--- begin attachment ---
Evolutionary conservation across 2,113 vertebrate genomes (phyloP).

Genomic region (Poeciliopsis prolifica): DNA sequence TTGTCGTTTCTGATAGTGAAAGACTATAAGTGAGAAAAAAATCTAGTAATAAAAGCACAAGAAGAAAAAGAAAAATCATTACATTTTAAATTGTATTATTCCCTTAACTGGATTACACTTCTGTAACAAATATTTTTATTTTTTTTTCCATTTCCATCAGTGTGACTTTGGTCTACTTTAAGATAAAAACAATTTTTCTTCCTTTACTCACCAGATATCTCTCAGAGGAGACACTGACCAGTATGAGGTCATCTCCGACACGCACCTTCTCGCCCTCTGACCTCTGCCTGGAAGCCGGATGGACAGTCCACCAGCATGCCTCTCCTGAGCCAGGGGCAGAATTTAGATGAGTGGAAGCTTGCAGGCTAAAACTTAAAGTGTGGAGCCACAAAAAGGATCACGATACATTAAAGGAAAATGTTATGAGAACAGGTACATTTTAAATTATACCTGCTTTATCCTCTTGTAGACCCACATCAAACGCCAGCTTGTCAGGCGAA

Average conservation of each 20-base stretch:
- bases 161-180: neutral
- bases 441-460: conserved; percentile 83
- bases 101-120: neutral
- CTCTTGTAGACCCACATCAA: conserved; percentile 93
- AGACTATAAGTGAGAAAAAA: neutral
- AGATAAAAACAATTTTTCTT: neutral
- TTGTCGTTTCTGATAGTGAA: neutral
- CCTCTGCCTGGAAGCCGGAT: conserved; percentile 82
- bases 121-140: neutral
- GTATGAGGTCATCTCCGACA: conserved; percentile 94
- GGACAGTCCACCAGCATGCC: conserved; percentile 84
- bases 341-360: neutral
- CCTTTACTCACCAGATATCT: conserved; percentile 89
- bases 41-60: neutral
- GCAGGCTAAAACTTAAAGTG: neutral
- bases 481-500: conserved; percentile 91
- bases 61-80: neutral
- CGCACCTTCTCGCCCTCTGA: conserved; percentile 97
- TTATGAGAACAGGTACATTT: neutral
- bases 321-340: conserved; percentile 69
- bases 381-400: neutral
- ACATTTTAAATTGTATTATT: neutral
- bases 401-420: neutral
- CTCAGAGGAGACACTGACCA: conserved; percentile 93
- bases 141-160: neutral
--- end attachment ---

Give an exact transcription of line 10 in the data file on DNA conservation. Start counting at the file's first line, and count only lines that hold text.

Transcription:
- TTGTCGTTTCTGATAGTGAA: neutral